The full collection is not yet able to be shared online, but a wonderful selection of images and information are available on the Animation Resources blog, which can be found at www.animationresources.org. The website contains thousands of images and streaming videos, along with biographical articles and information on the progress of the project itself. According to Stephen Worth, the blog serves over a quarter of a million articles a month to over 1.5 million unique visitors. “Our web traffic comes from around the world. We’ve heard from artists as far away as Japan, Kazakhstan and Italy who follow our progress on the internet every day.”
There are also plans to syndicate the database to schools and universities around the world. John Kricfalusi writes, “Animation Resources’s collection should be available to as many people as possible. I think it would make sense for art colleges to support it and take advantage of all of its vast resources. I would have killed to be able to find so much knowledge and inspiration when I was at Sheridan College.”
“The next step for us is to establish a steady stream of revenue to fund the sustained growth of the project,” says Worth. “I see in my head a full brick and mortar museum dedicated to animation with satellite facilities all over the world. I’m willing to do whatever I can to make this a reality. There are a lot of other people here who love animation and are happy to help. I don’t think it’s an unattainable goal.”
Part of what makes Animation Resources so unique is that they are so progressive and yet so willfully different from other archives. Their unique vision is encapsulated in a remark from Worth, “I’m not a library science person, I’m an animated film-maker, so I don’t know what normal is for a facility like this. I do know what animators need and how they need it organized so they can use it. That’s what I’m trying to build.” This pro-access and pro-digital approach is refreshing. Animation Resources is clearly designed by and for animators. These specialized artists not only need to understand the basic elements of form, design, and nuances of character performance, but how to rigorously time and structure the creation of their art down to 1/24th of a second. It’s a big challenge and it requires a good education.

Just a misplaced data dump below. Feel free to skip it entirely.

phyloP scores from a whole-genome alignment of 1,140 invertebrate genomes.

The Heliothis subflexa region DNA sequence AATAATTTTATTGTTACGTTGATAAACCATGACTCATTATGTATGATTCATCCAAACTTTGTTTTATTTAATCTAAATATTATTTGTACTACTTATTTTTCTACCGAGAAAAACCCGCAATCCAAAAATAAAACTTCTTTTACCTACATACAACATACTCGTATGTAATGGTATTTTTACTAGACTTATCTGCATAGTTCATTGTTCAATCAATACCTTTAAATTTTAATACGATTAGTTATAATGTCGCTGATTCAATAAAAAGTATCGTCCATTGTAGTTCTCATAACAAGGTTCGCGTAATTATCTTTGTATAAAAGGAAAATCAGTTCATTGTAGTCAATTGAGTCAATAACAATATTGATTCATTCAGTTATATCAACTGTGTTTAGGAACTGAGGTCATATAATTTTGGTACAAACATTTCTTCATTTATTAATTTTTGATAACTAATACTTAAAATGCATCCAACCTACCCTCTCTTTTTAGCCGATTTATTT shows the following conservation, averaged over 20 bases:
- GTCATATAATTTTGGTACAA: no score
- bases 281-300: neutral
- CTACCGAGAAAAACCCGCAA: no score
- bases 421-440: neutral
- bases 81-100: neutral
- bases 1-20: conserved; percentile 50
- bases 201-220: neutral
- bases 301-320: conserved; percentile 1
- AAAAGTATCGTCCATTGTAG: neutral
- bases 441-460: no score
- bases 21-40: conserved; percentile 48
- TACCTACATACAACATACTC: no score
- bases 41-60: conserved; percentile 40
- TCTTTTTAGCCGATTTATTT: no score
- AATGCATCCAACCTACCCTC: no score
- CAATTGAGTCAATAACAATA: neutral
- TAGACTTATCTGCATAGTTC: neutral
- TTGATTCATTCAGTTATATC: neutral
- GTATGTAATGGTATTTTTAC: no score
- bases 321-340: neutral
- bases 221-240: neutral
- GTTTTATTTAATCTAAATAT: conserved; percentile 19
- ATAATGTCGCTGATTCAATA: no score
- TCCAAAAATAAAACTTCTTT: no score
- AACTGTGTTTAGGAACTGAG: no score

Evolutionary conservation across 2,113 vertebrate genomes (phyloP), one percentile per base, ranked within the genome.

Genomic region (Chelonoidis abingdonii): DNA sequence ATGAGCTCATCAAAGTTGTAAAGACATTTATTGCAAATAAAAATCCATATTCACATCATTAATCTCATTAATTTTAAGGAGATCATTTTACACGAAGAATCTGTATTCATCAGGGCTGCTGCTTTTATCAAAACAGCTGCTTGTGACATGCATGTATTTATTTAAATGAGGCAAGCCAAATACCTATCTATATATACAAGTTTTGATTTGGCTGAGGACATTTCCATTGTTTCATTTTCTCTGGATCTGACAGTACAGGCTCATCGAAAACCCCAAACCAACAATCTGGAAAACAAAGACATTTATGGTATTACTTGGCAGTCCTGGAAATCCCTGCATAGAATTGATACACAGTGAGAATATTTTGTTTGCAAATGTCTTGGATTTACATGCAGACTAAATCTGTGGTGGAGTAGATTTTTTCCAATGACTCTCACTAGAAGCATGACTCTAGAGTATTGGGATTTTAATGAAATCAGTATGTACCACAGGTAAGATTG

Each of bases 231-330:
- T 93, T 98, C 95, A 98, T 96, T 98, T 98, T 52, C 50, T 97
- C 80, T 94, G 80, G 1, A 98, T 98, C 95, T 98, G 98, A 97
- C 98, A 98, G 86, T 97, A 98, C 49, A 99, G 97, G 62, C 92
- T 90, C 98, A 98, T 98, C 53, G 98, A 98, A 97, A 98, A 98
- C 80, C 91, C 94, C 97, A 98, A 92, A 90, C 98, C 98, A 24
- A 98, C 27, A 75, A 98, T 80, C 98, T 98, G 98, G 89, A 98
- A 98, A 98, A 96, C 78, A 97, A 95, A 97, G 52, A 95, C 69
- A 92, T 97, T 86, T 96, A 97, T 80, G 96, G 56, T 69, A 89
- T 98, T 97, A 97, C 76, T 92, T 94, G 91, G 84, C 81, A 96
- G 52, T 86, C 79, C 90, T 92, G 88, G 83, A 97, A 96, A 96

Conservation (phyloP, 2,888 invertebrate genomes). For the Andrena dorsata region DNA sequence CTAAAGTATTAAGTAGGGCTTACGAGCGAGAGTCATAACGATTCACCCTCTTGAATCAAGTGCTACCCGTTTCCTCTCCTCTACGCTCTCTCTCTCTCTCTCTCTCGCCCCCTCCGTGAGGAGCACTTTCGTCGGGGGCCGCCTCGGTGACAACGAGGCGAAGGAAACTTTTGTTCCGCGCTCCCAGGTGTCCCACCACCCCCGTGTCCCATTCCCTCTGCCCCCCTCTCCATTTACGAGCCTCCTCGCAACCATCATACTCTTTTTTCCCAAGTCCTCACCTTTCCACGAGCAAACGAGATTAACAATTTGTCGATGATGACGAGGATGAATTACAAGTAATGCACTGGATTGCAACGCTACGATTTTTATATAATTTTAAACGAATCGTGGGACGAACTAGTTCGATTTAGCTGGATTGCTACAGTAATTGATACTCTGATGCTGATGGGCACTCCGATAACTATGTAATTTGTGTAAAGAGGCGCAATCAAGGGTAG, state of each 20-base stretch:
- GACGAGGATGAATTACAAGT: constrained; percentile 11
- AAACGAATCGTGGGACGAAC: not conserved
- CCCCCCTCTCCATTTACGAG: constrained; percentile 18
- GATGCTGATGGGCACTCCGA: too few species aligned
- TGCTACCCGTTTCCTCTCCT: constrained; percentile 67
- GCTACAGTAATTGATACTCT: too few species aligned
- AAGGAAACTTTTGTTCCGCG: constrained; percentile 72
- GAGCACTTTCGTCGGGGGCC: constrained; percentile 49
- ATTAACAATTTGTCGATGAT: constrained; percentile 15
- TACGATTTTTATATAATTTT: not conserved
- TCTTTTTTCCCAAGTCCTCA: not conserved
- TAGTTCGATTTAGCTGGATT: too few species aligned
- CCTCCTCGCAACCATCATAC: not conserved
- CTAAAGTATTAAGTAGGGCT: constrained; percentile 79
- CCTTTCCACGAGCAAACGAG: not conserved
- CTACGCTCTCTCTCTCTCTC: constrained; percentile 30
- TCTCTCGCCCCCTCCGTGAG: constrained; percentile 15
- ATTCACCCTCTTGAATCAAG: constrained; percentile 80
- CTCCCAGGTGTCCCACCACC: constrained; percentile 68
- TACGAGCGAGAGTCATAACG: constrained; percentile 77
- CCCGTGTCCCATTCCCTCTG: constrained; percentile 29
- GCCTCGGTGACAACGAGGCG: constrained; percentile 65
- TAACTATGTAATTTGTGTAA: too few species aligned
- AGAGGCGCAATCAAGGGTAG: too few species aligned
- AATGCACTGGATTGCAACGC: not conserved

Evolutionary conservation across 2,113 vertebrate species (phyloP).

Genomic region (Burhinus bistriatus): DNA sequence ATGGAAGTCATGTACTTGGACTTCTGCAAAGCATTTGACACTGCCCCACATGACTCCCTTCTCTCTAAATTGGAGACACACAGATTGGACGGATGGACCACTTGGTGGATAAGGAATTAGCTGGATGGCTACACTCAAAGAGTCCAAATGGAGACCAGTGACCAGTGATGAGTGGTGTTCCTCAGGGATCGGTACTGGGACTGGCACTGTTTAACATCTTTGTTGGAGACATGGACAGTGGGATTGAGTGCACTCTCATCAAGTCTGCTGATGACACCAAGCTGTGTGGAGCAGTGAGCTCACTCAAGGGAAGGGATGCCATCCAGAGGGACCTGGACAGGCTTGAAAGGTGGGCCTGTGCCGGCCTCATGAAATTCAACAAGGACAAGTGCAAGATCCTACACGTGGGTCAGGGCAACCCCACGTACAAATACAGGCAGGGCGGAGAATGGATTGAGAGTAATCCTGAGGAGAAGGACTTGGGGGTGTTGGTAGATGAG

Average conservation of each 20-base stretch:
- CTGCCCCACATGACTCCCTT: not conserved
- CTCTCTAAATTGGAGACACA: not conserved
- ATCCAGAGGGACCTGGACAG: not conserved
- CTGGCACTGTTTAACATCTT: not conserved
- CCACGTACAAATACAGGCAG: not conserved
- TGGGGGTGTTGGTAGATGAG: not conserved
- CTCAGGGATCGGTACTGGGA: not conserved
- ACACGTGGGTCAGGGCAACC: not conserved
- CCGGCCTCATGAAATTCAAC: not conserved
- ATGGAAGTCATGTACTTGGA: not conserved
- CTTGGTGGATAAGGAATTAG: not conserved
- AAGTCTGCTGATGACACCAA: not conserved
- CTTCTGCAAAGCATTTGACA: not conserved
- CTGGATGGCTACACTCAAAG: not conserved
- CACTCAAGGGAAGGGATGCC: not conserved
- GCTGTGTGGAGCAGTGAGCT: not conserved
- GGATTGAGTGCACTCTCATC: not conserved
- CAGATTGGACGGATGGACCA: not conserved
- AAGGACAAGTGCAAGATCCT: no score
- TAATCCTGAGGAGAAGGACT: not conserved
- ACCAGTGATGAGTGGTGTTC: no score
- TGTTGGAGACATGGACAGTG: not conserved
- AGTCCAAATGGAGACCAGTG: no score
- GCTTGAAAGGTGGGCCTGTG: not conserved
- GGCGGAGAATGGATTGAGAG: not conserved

Certainly the professional world contains a scattered sampling of people as committed to their medium as Stephen Worth and his group of dedicated volunteers, but it’s extremely rare to find such a concentrated few in any one place. Their passion and co-operation are achieving great things. Archivists and librarians might have a lot to learn from these animators. Animation Resources is rapidly becoming the model of what the “21st century archive” must become.
A rough animation drawing by the legendary Milt Kahl. The animation of the past is being put back to work, educating and inspiring the animators of the future.
Most importantly however is the impact Animation Resources is having on the artform. John Kricfalusi writes, “I hope that seeing some of the incredible work of artists and cartoonists from the first half of the 20th century will inspire us to set our standards of quality higher. This could help spawn a new renaissance in cartooning as more and more young cartoonists discover how much great work has been done in the past and how much potential for variety there is in our field.”
Worth expands upon this point, “What point is there pickling the past in formaldehyde and setting it up in bottles on a dusty shelf? The past should be put to work informing the present and helping to improve the future.” It’s clear that the people behind Animation Resources don’t think small.
Animation Resources depends on the support of the people who benefit from it. If you feel that this website is of value to you, we encourage you to contribute, volunteer and support the project. With your help, Animation Resources can grow. Together, we can take the project forward.